Here are pieces of advice I come back to again and again. Some are from well-known writers, others are from anonymous sources, a few are from me.
- Honor the wonder of the ordinary.
- Trust your creativity. Remember you don’t know the limits of your own abilities.
- Find out what your characters want. This is the key to understanding them.
- When people tell you something’s wrong or doesn’t work for them, they are almost always right. When they tell you exactly what they think is wrong and how to fix it, they are almost always wrong.
- Be ambitious for the work and not for the reward. Write what you need to write, not what is currently popular or what you think will sell.
- Rarely use a verb other than “said” to carry dialogue.
- Use a thesaurus, but sparingly. Chances are the first words you think of will do fine.
- Read your work aloud to yourself; you’ll catch grammatical mistakes and clunky sentences more often than if you silently read it on the page. And this leads to…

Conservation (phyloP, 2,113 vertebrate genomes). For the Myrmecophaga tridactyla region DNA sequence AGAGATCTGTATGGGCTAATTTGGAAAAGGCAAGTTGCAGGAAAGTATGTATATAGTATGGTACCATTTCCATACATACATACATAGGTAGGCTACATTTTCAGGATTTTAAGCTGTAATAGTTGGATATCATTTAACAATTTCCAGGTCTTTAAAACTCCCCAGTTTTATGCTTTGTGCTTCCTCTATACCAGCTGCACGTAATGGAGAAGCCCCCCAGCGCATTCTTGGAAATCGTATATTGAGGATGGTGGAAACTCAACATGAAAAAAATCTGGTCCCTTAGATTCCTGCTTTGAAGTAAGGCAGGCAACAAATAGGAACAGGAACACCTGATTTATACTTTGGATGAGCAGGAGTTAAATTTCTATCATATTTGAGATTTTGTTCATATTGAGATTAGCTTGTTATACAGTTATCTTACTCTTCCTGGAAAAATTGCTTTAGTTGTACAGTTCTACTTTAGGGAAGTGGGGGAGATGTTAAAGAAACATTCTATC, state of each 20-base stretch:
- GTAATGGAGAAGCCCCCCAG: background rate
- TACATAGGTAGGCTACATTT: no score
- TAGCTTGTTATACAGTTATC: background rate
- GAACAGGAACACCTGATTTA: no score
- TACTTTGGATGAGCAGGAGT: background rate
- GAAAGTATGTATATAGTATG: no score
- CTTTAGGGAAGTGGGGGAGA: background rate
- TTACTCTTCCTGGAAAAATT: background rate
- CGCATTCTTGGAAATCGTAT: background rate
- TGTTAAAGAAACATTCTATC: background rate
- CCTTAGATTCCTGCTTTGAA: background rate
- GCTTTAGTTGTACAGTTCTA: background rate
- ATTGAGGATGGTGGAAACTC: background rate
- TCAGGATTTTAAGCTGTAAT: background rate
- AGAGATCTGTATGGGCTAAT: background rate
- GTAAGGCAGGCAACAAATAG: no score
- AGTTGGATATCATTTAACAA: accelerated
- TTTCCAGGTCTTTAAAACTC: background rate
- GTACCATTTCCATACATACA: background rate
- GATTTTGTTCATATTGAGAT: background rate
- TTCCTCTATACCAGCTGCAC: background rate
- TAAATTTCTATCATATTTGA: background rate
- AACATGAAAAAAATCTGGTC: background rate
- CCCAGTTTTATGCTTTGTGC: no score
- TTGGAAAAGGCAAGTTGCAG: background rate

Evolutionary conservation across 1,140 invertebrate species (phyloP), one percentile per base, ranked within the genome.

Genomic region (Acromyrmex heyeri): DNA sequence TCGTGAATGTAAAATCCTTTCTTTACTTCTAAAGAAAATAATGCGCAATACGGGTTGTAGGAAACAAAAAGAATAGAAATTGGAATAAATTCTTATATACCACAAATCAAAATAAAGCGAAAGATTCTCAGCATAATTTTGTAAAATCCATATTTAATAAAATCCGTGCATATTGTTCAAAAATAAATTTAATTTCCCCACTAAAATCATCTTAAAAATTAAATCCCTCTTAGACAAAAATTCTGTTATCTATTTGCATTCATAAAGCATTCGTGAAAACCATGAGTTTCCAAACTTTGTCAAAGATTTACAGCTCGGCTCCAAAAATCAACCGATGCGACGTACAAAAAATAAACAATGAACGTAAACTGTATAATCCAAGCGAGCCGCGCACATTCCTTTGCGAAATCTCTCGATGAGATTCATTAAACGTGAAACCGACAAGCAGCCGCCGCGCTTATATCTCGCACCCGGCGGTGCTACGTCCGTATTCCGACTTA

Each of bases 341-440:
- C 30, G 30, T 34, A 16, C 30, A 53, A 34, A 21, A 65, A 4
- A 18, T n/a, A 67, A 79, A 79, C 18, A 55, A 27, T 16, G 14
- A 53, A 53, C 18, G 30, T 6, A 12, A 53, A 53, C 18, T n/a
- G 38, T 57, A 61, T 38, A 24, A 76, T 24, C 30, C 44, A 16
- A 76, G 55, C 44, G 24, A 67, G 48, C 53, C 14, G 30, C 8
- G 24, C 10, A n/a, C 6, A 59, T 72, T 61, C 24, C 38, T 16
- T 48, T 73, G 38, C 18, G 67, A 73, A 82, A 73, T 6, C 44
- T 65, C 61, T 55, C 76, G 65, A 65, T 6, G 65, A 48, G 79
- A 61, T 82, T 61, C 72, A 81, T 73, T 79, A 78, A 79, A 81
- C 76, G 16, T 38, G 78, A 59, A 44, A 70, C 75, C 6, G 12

- Perfection is like chasing the horizon. Sooner or later you have to let it go and start the next thing. Otherwise you’ll end up polishing the story forever.
- Finish the day’s writing when you still want to continue; it’ll give you juice to start again. But never stop when you’re stuck. Play what-if with the plot and characters to open up the story in new and unusual ways.
- If you’re lost in the plot or blocked, retrace your steps back to where the story was right.
- Have what you need at your desk before you start writing. Don’t wander off to get a glass of water or you’ll find yourself watering the lawn and wondering how you got outside.
- Don’t wait for inspiration. Discipline is the key. It’s only by writing, not dreaming about it, that we progress and develop our own style. As Chuck Close said, “Inspiration is for amateurs, the rest of us show up and get to work.”
- Read widely and with discrimination. Bad writing sticks in your head.
- If you have to convince yourself that what you wrote is good enough, it isn’t.
- Don’t be in a hurry to publish.
- Don’t seek the approval of others; look within yourself for validation, for your unique themes, interests, and ways of expressing yourself.
- Most importantly, finish your project. Do whatever you have to do to finish it.